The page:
Tuesday, March 20, 2012

Walking and the Circus

These are three shorter assignments from Mom's spring 1992 writing class. The first two, a paragraph each, seemed too short to post alone, so I've included them here.

The two paragraphs deal with walking, either Mom walking to her car over a sky walk from work, or simply people walking. The third, longer entry, deals with more than simple walking, it deals with the circus.

The photo is of Mom walking with me on a family trip to Chicago in 1985.

Walking across the sky walk, after the day's work is done, I pause a few minutes to view the world below. The cars and trucks zooming under me give me the feeling they will hit me, pigeons darting in and out of the ramp, snow settling gently on the bus stop shelter - these things make a dull walk to the car more interesting and I'm grateful to be safe and dry under the protected roof.
Connie, April 7, 1992

Walking is so normal for most people. For some of us, who are handicapped in some manner, it can be very difficult. Whatever the reason, disease, an accident, a birth defect - mastering the mechanics of plain walking may be impossible. There are many aides to help the handicapped individual to walk: crutches of all kinds are available; walkers also help get a newly handicapped individual get started; braces of all types suit individual needs. Designing artificial limbs is an exact science. An amputee who has a properly fitted limb can walk so well you may not even realize he has one. Yes, simple walking can be difficult for some people.
Connie, March 31, 1992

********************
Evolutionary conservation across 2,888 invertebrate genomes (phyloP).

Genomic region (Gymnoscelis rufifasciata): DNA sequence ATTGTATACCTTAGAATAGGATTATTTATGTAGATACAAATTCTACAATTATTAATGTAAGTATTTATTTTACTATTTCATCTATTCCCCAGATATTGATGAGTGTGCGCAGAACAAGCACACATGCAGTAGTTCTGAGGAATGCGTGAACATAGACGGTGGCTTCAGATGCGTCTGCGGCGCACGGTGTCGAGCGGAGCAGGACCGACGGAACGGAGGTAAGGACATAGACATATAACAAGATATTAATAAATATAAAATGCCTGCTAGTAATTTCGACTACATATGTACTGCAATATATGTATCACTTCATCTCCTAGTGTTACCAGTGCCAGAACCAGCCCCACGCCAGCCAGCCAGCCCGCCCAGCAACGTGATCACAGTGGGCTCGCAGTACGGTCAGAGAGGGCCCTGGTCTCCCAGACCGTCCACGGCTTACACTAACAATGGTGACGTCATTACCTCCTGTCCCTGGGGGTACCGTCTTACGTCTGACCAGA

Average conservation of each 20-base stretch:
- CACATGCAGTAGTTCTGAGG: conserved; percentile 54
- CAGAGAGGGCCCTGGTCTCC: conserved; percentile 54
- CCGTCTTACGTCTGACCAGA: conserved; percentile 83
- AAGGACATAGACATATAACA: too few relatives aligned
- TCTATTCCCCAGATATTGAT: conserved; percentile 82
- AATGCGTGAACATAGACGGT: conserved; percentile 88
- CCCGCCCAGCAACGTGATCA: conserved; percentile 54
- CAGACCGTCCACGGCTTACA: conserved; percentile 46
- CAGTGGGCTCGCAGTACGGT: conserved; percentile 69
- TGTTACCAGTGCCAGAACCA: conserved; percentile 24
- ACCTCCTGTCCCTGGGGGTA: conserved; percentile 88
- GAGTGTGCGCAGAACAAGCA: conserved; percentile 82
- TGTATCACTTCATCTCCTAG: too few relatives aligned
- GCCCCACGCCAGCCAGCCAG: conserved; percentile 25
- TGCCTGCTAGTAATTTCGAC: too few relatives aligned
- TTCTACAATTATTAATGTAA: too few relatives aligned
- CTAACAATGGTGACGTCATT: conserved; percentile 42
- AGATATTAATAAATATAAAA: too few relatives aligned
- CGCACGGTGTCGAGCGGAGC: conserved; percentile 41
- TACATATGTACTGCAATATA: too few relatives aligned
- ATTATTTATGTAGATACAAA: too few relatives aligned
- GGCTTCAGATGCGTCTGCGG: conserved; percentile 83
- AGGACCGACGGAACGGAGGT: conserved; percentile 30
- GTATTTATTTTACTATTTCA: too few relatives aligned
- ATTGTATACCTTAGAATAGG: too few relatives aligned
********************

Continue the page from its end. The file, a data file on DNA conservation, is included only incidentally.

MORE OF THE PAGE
There is nothing like a circus to bring out the child in all of us. The wide eyes staring at the acrobat flying high on the trapeze, the animals growling in their cages, and the clowns making everyone laugh - every act is wonderfully entertaining.

First in the center ring are the acrobats in their colorful costumes, flying high from swing to swing. The catches are unbelievable and without a net. Some acrobats are on the ground, jumping on the trampoline doing unique jumps and somersaults. A high-wire walker also tries to juggle. Amazing how they can stay up there. Their balance is perfect, their nerves superb, their courage unmatched. The excitement of it all!

Next, the animals prance into the ring. A beautiful girl in her bright, royal-like costume rides high on the huge elephant with a baby elephant alongside. The huge animal is ever so gentle with the young lady, lifting her high above his head like she is a toothpick. The big cats take center stage in a round cage. The lovely trainer cracks her whip, talking to her cats. They jump through hoops on command, climbing back on their pedestals. The trained horses run around the ring with a young lady balancing on top of the horse. She is standing, even walking on the horse's back. The smaller animals are cutest, as the dogs in their little outfits are put through their paces, climbing ladders, jumping through hoops, dancing on their hind legs. What entertaining and lasting images.

Finally, the clowns of all kinds are intertwined into the program. The bum comes out in his old car as it breaks down in front of the stands. As it spits and sputters, he overreacts to noises, pulling out a grease rag, that never ends, to fix it. It is amazing what is hidden in the car. Then a group of clowns fight and carry on, pulling off wigs, clothes, makeup. Their antics make everyone laugh.

A circus is a must for children of all ages to attend several times in life. It is a performance by talented people who put their "all" into each performance. I admire these people who live in the world of the circus.
Connie, Feb. 16, 1992

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